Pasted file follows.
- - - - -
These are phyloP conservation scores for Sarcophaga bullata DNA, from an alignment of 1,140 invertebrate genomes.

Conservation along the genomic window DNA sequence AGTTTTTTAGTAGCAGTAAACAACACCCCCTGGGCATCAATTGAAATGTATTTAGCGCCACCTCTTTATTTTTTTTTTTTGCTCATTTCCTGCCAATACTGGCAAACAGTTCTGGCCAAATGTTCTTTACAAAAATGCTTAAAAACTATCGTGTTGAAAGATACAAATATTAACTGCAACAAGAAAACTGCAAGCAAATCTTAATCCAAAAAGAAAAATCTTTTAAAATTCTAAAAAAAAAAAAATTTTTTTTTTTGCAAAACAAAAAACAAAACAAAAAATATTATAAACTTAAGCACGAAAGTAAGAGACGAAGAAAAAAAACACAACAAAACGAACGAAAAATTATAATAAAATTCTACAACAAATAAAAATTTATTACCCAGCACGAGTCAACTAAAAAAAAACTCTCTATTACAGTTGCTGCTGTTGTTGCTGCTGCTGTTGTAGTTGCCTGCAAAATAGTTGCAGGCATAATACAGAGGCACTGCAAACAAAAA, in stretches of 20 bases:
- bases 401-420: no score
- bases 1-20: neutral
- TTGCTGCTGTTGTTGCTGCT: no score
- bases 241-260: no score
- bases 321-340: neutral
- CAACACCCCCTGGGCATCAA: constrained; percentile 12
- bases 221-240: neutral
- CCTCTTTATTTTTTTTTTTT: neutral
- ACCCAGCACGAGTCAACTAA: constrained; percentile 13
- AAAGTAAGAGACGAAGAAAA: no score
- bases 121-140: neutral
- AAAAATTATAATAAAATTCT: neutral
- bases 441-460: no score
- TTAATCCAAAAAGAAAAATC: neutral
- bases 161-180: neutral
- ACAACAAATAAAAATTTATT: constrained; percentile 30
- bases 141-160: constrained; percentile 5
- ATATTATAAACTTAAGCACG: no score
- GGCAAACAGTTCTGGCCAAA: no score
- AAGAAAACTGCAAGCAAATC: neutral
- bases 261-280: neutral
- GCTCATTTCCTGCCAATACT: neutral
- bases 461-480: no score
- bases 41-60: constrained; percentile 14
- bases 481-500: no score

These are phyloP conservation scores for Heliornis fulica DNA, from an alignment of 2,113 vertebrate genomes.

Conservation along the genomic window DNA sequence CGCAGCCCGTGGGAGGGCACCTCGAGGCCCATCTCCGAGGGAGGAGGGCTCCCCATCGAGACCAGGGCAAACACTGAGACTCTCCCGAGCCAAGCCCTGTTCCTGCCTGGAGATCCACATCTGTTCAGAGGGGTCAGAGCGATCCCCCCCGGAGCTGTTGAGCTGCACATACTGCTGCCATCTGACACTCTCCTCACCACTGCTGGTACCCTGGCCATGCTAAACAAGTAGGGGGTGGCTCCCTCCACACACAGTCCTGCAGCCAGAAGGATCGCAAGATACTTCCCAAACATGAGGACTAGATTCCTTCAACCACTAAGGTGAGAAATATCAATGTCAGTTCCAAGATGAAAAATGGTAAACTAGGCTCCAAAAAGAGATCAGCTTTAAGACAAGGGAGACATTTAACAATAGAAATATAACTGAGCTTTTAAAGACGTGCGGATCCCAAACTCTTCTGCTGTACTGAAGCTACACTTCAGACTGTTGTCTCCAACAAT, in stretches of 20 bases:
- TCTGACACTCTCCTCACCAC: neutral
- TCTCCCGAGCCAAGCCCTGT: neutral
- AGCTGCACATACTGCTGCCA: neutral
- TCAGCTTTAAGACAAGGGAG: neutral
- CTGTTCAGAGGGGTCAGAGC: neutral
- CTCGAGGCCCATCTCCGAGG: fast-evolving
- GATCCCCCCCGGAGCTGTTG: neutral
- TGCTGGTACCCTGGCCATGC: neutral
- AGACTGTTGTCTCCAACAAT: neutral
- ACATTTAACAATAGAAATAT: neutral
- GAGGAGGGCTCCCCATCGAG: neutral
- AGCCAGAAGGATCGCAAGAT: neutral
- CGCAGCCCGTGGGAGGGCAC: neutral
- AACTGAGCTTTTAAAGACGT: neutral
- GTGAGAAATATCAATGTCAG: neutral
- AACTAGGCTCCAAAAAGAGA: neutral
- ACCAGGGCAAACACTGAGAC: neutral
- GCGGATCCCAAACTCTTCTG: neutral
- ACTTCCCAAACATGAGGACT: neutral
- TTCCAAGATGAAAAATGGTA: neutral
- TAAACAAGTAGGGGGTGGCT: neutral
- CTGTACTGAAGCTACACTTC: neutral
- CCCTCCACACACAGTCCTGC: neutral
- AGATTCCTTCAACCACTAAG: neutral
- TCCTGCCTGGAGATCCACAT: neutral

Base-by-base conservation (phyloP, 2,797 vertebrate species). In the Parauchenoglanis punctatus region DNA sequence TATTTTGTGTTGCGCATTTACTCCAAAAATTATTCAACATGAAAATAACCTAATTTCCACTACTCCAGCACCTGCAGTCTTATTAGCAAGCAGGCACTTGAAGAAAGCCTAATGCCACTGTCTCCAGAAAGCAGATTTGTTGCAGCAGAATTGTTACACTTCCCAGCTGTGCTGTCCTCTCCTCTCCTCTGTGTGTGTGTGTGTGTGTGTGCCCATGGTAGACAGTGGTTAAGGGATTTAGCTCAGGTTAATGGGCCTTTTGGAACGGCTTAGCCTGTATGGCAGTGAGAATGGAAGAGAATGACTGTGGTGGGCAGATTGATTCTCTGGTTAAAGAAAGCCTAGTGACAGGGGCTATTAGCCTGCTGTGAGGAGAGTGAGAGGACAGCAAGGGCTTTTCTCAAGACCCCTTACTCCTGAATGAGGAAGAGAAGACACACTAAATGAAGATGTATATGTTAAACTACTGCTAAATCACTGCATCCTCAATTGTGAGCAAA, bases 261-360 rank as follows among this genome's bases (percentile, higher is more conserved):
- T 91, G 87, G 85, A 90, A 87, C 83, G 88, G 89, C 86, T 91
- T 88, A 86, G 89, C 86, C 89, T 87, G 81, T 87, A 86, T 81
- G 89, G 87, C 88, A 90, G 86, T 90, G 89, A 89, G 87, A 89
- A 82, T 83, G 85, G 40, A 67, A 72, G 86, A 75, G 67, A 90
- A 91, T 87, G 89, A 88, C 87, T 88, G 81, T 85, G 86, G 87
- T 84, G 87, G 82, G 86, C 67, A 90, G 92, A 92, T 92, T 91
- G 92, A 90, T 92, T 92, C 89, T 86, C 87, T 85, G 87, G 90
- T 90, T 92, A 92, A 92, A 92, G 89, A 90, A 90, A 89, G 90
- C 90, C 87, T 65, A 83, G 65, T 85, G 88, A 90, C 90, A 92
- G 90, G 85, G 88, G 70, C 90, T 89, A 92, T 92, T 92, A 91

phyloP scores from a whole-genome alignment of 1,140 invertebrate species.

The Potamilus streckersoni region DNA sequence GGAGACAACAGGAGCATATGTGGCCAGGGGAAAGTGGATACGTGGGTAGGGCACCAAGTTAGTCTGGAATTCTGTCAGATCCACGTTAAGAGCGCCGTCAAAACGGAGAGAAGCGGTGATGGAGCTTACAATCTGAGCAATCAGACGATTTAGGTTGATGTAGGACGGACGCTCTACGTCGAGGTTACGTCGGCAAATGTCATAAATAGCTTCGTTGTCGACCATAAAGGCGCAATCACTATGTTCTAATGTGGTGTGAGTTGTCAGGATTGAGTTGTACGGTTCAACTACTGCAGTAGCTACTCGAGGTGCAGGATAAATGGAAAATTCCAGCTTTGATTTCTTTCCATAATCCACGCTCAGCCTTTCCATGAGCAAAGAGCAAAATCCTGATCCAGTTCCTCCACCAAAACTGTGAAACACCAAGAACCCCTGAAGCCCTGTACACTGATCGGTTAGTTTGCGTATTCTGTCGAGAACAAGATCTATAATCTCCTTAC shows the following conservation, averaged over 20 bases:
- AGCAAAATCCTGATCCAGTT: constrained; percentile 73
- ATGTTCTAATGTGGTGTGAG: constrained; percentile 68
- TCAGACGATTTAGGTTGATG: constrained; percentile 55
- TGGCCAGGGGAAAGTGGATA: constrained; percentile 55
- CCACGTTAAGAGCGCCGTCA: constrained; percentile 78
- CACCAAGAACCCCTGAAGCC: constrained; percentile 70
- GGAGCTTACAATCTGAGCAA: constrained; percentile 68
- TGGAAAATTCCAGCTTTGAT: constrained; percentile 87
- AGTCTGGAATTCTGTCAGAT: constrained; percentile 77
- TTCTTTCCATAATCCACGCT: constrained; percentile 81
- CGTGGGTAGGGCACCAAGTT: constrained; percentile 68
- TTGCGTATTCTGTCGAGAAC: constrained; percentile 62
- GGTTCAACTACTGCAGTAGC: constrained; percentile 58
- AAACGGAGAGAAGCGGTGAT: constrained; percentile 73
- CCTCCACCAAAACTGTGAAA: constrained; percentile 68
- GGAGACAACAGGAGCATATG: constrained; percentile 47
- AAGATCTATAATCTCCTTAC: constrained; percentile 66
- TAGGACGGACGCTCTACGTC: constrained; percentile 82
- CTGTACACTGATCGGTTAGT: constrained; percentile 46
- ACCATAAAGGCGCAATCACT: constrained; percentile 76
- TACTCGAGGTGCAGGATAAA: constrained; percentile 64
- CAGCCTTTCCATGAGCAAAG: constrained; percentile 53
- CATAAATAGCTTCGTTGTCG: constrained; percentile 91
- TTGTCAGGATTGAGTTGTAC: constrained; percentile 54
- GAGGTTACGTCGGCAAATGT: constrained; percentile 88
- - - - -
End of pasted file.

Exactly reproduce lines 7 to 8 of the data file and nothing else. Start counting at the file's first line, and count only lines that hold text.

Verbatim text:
- bases 321-340: neutral
- CAACACCCCCTGGGCATCAA: constrained; percentile 12